1. @Ann Marie Hyatt,

      I facilitate learning in a setting in which I have realized the importance of differentiating instruction for student success. Students can appreciate the value of learning when an educator can appreciate a diversity in learning styles.

  2. David,
    I truly enjoyed reading your blog. It was not just stuffed with facts and resources, but with a story I believe many individuals (especially) teachers can relate to.
    When a student is under performing, it is easy to assume that they just don’t understand the information or they weren’t paying attention to the lecture. However, when it comes down to it, teachers need to take the time to discover their student’s gift, talents, and underlining skills. If teachers were able to link prior knowledge to new knowledge or tap into each of their students learning styles, I think they would be more surprised at what their students are capable of performing.
    While giving a lesson about more and less to my kindergarten class, I was extremely frustrated when I found (let’s call him) Aaron having a completely different conversation with his peers in the back of the classroom. While this may seem like a typical kindergartener thing to do, it is definitely not the case in my rigorous classroom. Instead of giving a simple worksheet to Aaron, I decided to give him an activity where he was able to use Legos (his favorite). I was surprised to see Aaron construct a useful tool which contained more than 30 Legos but less than 50. When teachers take the time to incorporate activities that their “sleepy” students are interested in, both the teacher and student will be able to experiences success.

  3. This story is a typical example of how teachers underestimate students’ ability without thinking about what type of instructions help them to click. Probably Bobby was the type of learner who needs to be taught by listening. That’s why it is important for educators to find out about students’ learning styles, interests,intelligence and background so that instructions will be prepared for them accordingly.There are a number of students out there like Bobby whom teachers have failed because of misguided conclusions and beliefs about students and learning.It is not always about a test score.Students have a lot to offer and if educators don’t encourage this self fulfilling prophesy, they will be able to see how much the students are capable of achieving. There are some students who will attain 100 percent score on a Math test and cannot explain how area can be applied to the building of a house or fence. Is this the type of learner that we want to nurture in the classroom? Bobby may have turned out to be one of the most brilliant students in the school if he was not overlooked because of a test score.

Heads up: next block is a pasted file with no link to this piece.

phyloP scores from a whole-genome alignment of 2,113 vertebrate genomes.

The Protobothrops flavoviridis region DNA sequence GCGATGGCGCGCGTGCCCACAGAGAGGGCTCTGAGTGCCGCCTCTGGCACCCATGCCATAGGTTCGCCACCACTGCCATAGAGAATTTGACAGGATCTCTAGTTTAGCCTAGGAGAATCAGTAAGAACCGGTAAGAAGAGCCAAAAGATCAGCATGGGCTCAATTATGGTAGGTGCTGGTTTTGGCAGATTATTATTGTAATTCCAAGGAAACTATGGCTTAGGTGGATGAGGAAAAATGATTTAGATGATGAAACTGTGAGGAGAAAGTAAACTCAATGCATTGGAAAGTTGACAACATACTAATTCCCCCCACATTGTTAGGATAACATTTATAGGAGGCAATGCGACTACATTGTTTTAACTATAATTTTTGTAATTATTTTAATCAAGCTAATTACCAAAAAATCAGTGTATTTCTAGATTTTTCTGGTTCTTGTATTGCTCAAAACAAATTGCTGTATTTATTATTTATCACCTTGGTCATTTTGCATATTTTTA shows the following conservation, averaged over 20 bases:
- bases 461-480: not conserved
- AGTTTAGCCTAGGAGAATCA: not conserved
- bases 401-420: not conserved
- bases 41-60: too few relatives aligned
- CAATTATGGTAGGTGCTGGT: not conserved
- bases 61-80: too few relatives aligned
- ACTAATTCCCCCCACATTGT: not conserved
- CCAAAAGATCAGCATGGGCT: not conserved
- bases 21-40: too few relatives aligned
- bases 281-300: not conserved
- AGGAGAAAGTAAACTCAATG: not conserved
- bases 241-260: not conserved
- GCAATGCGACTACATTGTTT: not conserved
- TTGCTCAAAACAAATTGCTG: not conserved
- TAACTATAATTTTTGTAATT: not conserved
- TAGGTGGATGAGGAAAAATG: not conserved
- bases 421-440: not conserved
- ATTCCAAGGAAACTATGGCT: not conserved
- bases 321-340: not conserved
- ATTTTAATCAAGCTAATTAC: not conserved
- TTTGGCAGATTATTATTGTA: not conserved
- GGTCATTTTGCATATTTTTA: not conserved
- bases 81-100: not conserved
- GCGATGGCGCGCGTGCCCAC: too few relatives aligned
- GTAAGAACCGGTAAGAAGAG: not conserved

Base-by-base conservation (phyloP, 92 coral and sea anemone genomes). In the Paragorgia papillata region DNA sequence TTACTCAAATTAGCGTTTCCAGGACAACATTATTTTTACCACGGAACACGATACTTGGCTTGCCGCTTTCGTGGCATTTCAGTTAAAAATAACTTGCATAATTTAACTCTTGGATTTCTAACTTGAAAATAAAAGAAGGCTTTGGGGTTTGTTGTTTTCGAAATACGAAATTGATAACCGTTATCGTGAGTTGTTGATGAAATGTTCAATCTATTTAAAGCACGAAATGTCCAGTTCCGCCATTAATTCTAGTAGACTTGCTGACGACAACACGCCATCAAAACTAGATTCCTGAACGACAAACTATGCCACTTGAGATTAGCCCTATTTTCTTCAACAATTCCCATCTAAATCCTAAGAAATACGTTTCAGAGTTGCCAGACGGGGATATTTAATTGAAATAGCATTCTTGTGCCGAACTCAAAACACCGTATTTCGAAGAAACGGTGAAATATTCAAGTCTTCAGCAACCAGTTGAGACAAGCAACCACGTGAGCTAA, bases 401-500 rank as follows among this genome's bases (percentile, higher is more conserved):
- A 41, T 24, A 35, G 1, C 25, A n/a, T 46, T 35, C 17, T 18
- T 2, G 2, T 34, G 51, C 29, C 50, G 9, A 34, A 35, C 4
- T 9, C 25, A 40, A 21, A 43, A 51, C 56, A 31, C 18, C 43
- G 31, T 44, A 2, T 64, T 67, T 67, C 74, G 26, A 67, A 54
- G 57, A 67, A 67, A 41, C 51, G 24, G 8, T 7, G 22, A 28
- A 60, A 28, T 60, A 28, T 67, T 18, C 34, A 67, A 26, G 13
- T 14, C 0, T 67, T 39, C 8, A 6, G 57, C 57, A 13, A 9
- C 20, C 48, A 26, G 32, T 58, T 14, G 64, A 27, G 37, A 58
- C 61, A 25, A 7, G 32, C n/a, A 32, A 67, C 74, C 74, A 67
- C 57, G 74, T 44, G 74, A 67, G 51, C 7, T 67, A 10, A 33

1. @Melanie Bynoe,

      After reading your response my heart sunk a little. I would hate to assume that I have “failed” students because I developed misguided conclusions in regards to their learning styles. That is why it is so important that teaches utilize numerous strategies to help their students succeed. Also, teachers need to dedicate themselves to be life-long learners to improve on their instruction to motivate student learning. Do you believe that if a teacher is driven to help a student succeed, utilizes multiple strategies/learning styles, and continues on their educational path, a student will still lack motivation in school?

      1. @Darshell, I have to be realistic in saying that there are students that teachers are unable to reach, no matter what they do. However, these are usually students who have had traumatic experiences in their life or other problems which prevents them from accepting support with respect to learning.
        Nevertheless, the evidence in the story shows that Bobby was a sharp student who was enthusiastic about learning, in the way he responded to Mr Warlick’s dilemma. The situation also demonstrates that Bobby is a student that learns by listening to instructions. It also indicates that Bobby has an interest in cars.
        That’s why elements like students’ interests and learning styles are important for teachers to note in order to get them engaged in learning.

  4. Oh My Goodness this is what I have been preaching since I have been in education. You said a mouth full. You stated, “What I do know is that Bobby was not a lazy learner. That he was able to diagnose the problem with my car, just from the telling of my story, convinces me that he engaged in deep and powerful learning experiences that taught him not only fundamentals, but how to apply those fundamentals for solving real problems.